Tyler Strafaci advances as opposing caddie touches sand


There are many ways to lose a match on the 18th hole, but caddie involvement is rarely one of them. Ultimately, the actions of Segundo Oliva Pinto’s caddie on the final hole of his Round-of-16 match against Tyler Strafaci on Thursday afternoon was the deciding factor in sending Oliva Pinto home early.

Strafaci, who will come back for a fifth year at Georgia Tech, and Oliva Pinto, who will transfer from UNC-Wilmington to Arkansas, engaged in a back-and-forth duel all afternoon at Bandon Dunes. Strafaci was 2 up after winning back-to-back holes at Nos. 11 and 12, but Oliva Pinto won Nos. 13 and 16 to pull even.

They were tied playing the par-5 18th hole.

Oliva Pinto had hit his ball into a bunker right of the green on the final hole and was about to play his fourth shot. His local caddie bent down and rubbed his hand over the sand in the back of the bunker.

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According to Rule 12.2b, which names restrictions on touching the sand in a bunker, a player may not deliberately touch sand in the bunker with his or her hand, a club or rake or any other object in an effort to test the condition of the sand and learn information for the next stroke.

Even though it wasn’t Oliva Pinto who committed the rules breach, he still suffered the consequences because his caddie is considered part of his side. Rule 10.3c states that the player is responsible for his caddie’s actions and any rule breach during the round.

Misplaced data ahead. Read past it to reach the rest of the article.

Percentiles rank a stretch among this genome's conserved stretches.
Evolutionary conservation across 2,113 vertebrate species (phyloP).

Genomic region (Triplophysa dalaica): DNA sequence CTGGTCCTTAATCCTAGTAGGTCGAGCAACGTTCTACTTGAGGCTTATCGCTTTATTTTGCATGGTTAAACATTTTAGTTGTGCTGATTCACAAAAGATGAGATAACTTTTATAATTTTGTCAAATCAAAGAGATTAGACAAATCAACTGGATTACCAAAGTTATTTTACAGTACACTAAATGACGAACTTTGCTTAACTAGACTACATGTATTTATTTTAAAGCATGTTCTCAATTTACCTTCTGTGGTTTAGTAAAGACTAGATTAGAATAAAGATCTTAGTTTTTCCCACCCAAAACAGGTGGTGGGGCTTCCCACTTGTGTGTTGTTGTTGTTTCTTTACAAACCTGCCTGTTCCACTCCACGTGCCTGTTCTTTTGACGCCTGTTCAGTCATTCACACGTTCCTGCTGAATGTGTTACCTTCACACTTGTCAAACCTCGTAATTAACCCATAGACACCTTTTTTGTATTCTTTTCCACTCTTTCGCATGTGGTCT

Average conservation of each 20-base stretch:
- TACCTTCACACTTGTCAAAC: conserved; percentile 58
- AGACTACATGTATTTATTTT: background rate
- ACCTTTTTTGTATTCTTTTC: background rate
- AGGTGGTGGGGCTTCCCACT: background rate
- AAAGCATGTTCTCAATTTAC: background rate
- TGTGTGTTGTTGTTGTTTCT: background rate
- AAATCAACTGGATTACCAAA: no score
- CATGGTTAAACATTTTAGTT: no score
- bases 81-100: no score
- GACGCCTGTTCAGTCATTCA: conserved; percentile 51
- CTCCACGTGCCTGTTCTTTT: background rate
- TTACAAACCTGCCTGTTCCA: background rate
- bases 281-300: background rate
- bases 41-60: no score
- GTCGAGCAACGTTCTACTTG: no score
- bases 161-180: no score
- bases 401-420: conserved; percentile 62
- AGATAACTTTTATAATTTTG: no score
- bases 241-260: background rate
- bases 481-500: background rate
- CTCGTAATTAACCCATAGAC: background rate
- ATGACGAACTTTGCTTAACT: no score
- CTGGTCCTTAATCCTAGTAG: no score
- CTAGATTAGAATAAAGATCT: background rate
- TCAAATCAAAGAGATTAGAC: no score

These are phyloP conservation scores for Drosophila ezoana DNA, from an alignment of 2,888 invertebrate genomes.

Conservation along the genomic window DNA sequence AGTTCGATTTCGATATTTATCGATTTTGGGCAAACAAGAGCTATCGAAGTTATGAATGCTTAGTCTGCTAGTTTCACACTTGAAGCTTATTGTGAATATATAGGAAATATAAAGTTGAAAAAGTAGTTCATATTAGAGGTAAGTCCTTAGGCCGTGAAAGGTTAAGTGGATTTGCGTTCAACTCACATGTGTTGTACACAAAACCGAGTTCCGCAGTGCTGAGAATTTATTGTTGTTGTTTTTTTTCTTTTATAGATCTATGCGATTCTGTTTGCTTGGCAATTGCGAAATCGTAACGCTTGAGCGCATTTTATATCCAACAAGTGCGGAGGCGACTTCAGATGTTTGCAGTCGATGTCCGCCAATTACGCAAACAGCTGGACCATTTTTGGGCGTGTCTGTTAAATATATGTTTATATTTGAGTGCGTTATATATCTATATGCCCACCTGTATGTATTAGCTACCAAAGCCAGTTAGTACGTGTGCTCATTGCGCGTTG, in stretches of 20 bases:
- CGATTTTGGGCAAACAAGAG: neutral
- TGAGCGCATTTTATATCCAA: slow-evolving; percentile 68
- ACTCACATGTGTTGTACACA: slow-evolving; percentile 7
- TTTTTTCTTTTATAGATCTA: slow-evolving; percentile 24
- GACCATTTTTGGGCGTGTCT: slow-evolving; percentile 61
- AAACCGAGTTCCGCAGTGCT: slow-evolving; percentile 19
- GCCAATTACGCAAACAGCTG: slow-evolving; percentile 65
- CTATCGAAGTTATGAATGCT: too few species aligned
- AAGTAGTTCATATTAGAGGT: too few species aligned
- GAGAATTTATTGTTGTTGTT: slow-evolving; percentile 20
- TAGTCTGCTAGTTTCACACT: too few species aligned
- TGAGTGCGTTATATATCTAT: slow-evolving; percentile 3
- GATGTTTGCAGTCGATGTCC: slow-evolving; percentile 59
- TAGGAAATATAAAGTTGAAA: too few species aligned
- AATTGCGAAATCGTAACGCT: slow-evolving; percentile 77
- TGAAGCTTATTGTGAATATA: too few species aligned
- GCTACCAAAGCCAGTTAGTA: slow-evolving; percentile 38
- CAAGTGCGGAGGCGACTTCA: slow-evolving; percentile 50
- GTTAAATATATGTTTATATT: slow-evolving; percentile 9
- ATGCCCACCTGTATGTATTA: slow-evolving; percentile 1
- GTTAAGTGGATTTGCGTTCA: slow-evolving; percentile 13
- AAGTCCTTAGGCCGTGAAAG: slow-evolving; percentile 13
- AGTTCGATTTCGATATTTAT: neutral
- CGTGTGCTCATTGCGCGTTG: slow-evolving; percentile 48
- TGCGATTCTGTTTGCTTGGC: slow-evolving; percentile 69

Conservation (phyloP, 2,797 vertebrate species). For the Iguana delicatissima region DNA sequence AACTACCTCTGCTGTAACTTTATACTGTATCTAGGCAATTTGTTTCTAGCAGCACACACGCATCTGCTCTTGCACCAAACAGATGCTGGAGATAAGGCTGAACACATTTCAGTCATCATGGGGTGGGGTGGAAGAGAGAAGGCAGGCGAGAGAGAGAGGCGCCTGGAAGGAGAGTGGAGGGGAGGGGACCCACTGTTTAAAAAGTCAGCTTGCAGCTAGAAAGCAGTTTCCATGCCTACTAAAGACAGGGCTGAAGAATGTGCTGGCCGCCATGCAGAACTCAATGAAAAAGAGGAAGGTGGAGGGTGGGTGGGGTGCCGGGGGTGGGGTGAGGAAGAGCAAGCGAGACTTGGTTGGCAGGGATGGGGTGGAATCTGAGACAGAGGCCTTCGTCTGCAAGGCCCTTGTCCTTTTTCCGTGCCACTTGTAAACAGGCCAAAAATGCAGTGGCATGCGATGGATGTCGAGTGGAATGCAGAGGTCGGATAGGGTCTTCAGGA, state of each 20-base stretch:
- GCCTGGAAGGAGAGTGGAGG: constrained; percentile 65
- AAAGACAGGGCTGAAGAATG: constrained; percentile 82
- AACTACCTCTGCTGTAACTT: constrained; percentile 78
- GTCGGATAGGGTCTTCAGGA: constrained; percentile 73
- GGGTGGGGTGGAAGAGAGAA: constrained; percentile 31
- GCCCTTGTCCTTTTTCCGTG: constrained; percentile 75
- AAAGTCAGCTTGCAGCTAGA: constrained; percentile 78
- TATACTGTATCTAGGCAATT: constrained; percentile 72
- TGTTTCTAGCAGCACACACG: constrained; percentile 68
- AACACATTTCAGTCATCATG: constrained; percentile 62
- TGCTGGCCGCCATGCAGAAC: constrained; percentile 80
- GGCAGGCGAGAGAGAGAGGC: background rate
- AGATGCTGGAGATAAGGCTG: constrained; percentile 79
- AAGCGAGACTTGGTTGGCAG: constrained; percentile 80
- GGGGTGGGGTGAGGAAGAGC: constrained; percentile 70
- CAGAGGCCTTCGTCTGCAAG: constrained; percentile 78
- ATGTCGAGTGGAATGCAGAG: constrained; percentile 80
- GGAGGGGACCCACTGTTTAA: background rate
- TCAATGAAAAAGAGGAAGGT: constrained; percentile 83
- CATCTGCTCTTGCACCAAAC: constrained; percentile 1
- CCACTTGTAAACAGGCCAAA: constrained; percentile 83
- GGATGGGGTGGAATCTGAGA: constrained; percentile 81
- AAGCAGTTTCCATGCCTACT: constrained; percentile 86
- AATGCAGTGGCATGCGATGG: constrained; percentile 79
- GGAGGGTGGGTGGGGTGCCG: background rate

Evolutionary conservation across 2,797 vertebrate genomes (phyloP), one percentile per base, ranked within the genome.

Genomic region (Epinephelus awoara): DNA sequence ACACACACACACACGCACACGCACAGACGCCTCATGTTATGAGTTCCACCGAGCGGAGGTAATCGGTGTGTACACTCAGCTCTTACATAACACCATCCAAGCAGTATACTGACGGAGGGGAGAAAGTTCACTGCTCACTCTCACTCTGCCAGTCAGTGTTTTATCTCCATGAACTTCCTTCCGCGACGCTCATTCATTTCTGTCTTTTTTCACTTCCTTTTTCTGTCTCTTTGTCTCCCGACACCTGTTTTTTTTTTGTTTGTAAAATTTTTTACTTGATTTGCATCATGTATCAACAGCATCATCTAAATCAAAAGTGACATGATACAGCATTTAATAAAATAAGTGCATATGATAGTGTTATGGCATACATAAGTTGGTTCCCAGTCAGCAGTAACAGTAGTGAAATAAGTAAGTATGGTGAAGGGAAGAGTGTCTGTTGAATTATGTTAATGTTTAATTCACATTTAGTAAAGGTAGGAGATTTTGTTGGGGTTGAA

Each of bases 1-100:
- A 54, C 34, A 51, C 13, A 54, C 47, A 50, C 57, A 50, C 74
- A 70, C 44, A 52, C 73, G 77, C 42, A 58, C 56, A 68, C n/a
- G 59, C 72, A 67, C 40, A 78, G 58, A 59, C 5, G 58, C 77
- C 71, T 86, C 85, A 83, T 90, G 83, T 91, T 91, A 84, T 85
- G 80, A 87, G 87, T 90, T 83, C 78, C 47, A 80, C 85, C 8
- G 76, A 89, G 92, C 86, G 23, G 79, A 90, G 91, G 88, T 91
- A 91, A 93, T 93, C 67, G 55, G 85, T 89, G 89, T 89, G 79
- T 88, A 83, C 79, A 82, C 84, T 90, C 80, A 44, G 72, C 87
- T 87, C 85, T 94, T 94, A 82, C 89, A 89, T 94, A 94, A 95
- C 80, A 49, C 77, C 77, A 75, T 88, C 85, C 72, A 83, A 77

In match play, the penalty for breaching 12.2b is the loss of hole (in stroke play, it would be different – a general penalty, which is two strokes).

Strafaci even inquired about that when informed that Oliva Pinto would lose the hole – and the match – because of his caddie’s action.

“I was reading my putt over there and I saw the caddie go down and put his hand down, I didn’t see it touch the sand or what,” Strafaci told Golf Channel after winning the match. “My dad saw it and I guess a couple other people saw it. I just feel so bad for him. That was one of the best matches I’ve ever played, back and forth.”

The action by Oliva Pinto’s caddie was also clearly visible on the Golf Channel broadcast.

Strafaci, a winner earlier this summer at both the North & South Amateur and the Palmetto Amateur, expressed remorse for Oliva Pinto. It’s not the way any player wants to win, but Strafaci said he would try to make the win count.

“I’m going to make it worth something,” he said. “I’m going to go out and try to win my match tomorrow and keep moving.”

Oliva Pinto was one of four players from Argentina to make the match-play bracket, and one of two to advance as far as the Round of 16. He and countryman Mateo Fernandez de Oliveira both lost Thursday afternoon.

Asked about the actions of his caddie, Oliva Pinto said he was concentrating on the next shot and trying to win the match before learning what had unfolded in the bunker.

“As soon as I get there, the referee comes up and asks my caddie what happened,” he told Golf Channel. “I’m completely shocked, I’m just trying to get this shot, make an up and down and win the match.

“Apparently he touched the sand or something. That’s a penalty, it’s a hole so the match ended there.”

In Friday morning’s quarterfinals, Strafaci will meet Stewart Hagestad, who won the first match of the afternoon, 4 and 3, over Harrison Ott.



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